Kenai (RM 19) River
Site and River
Site & River
The Kenai River sonar site is located at River Mile 19 a couple of miles downstream of the Sterling Highway bridge in Soldotna. The sonar site consists of two counting stations located across from one another on the banks of the river. At each counting station a single sonar transducer is submerged near the bank and a wooden shelter houses equipment and computers to receive data from the transducers.
The Kenai River is a glacial stream draining the central Kenai Peninsula and flowing 82 miles from Kenai Lake, through Skilak Lake and into Cook Inlet. The river runs parallel to the Sterling Highway for much of its length making it one of the most accessible major salmon producing rivers in Alaska. The river can be very turbid below the Killey River, which flushes a lot of silt and debris into the Kenai River.
At the sonar site, which is in the lower Kenai River, the river flows through a single 390-foot wide channel over a riverbed of pebble-sized cobble. The site is far enough upstream to avoid the influence of Cook Inlet tides. Seasonal variations in water levels occur due to snow and glacial melt water, with water levels gradually rising through the summer and peaking in late July or early August. Swift currents at the site push fish close to banks, particularly along the site's south bank. More than 90 percent of the fish that swim along the south bank swim within 16 feet of shore. From each bank of the sonar site, the riverbed descends towards the middle of the river with a generally smooth slope. The slope descends gradually from the north bank and somewhat more steeply from the south bank.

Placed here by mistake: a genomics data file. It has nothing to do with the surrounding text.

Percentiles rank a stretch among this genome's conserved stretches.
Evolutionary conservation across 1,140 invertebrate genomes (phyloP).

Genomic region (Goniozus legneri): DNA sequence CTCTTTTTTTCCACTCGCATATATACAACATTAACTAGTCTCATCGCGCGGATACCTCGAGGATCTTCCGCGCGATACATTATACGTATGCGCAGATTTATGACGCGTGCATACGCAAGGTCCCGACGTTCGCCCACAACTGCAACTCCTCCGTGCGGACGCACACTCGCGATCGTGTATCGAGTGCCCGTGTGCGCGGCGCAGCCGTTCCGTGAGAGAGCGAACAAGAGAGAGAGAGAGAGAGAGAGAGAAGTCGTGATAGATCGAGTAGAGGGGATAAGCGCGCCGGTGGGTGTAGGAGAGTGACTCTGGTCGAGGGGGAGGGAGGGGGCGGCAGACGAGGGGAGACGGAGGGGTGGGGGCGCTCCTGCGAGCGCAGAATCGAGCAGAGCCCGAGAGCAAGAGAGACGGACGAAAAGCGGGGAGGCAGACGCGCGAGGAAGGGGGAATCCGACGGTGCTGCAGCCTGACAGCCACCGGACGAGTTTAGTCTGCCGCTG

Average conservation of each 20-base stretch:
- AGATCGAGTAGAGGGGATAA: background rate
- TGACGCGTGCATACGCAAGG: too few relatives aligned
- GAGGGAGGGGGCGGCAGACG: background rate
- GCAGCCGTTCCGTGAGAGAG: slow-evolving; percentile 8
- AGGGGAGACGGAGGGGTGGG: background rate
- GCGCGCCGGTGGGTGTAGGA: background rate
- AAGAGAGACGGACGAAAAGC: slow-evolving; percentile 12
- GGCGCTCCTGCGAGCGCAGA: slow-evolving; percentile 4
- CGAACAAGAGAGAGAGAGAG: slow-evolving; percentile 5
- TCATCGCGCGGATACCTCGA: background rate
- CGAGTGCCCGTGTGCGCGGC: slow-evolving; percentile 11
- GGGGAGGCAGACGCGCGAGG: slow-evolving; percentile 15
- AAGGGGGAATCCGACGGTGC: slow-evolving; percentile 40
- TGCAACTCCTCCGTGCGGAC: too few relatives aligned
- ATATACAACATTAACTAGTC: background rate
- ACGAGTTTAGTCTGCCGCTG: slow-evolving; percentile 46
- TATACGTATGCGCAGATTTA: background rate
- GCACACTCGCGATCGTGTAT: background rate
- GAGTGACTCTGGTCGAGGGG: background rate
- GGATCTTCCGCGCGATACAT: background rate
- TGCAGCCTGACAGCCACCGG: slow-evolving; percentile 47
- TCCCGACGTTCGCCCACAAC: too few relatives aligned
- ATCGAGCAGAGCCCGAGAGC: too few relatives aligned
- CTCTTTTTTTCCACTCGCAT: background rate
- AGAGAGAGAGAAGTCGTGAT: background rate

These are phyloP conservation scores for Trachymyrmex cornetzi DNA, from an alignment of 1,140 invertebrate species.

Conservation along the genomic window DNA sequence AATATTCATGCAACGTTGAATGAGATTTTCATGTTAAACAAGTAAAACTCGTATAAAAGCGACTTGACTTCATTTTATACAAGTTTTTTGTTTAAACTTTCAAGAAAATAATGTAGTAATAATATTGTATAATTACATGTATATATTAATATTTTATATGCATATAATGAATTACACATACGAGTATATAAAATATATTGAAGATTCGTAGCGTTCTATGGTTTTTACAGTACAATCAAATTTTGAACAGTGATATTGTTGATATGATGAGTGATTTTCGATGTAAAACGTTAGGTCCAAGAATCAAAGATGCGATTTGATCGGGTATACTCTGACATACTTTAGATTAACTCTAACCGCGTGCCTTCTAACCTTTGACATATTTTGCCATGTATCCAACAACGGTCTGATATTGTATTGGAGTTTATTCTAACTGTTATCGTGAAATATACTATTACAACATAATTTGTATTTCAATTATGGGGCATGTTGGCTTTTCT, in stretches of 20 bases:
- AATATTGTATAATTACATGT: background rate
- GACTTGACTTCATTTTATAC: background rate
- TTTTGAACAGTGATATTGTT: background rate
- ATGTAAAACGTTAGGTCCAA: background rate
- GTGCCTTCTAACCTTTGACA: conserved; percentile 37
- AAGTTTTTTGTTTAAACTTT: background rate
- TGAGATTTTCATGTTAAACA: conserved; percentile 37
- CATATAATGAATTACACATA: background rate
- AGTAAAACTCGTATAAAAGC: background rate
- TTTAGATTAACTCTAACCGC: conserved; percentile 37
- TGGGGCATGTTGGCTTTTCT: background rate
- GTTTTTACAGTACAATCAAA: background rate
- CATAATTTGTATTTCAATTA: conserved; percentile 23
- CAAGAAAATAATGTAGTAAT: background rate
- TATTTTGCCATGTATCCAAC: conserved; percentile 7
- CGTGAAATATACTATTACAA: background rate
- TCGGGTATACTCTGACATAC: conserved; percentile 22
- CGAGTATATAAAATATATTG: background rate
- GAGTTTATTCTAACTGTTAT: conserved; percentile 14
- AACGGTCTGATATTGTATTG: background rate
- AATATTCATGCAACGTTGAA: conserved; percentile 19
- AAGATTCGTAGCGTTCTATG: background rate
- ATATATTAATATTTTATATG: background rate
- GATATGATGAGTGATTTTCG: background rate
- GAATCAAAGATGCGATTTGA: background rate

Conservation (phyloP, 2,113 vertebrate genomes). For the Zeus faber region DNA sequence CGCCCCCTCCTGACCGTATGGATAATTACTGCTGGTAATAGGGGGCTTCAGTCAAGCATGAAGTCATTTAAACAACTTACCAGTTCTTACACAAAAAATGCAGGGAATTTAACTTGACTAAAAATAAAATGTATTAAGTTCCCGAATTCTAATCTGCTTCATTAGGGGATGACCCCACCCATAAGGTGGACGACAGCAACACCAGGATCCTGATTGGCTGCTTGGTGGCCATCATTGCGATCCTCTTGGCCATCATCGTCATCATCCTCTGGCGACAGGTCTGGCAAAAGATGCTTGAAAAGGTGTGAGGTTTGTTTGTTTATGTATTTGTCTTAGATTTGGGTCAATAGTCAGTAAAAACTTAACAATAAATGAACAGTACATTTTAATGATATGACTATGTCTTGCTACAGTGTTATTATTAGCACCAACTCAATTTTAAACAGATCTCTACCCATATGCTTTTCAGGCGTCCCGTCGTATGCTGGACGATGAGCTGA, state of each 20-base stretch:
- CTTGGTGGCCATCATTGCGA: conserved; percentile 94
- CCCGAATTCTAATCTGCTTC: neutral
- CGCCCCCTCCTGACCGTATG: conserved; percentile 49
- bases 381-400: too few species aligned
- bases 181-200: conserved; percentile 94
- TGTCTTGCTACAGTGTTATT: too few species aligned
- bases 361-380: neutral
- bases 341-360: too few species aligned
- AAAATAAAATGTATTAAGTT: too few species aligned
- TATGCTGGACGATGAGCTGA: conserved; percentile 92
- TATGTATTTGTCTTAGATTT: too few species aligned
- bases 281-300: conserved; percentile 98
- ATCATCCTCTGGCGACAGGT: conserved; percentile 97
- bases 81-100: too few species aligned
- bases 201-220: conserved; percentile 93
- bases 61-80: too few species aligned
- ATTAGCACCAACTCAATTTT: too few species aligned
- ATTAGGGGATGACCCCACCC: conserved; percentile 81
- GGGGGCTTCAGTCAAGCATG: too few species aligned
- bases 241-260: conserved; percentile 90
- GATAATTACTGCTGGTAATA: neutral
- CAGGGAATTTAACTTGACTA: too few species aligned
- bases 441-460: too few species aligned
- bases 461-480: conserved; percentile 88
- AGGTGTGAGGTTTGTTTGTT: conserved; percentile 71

Why ADF&G chose this site location
Fishery biologists located the sockeye salmon sonar site at River Mile 19 for three primary reasons—riverbed profile, current and access. The smooth riverbed in near shore areas allows the sonar beam to more thoroughly cover fish migration areas. Along uneven riverbeds rifts, ridges or large rocks can create detection shadows in the area covered by the sonar beam. Also, swift currents at the site push fish close to shore where they can be most easily detected by the site's sonar transducers.